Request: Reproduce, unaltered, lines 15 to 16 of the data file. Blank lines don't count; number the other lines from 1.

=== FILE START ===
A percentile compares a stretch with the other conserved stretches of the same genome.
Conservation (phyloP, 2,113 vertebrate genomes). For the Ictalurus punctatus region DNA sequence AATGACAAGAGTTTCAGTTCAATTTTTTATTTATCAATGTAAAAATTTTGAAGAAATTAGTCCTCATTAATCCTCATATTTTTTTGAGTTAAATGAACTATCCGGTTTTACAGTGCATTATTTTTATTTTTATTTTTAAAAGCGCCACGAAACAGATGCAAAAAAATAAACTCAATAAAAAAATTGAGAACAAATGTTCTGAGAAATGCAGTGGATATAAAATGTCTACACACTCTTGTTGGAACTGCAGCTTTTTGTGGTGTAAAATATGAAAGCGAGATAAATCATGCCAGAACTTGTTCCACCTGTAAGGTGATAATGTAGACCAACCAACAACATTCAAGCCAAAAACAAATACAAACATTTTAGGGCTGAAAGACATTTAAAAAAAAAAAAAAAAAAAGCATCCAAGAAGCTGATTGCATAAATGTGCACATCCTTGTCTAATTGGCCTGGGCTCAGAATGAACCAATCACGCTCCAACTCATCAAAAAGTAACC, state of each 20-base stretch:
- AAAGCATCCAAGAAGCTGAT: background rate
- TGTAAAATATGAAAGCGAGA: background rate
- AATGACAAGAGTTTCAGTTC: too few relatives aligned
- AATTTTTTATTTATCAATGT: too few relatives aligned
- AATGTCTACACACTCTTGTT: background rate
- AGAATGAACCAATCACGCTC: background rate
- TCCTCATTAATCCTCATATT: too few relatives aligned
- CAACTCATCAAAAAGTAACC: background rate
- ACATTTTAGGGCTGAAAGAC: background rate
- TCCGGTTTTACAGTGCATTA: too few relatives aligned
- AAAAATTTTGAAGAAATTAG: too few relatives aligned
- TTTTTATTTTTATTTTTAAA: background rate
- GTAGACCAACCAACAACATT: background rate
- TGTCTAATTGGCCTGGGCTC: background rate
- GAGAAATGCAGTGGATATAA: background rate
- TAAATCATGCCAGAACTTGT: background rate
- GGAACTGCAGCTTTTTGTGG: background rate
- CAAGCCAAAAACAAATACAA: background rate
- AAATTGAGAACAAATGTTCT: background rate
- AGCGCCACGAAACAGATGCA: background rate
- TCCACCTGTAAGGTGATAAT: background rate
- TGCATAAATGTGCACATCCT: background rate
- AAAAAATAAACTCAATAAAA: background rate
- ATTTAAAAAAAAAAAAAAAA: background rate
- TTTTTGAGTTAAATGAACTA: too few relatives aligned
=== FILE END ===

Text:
- GTAGACCAACCAACAACATT: background rate
- TGTCTAATTGGCCTGGGCTC: background rate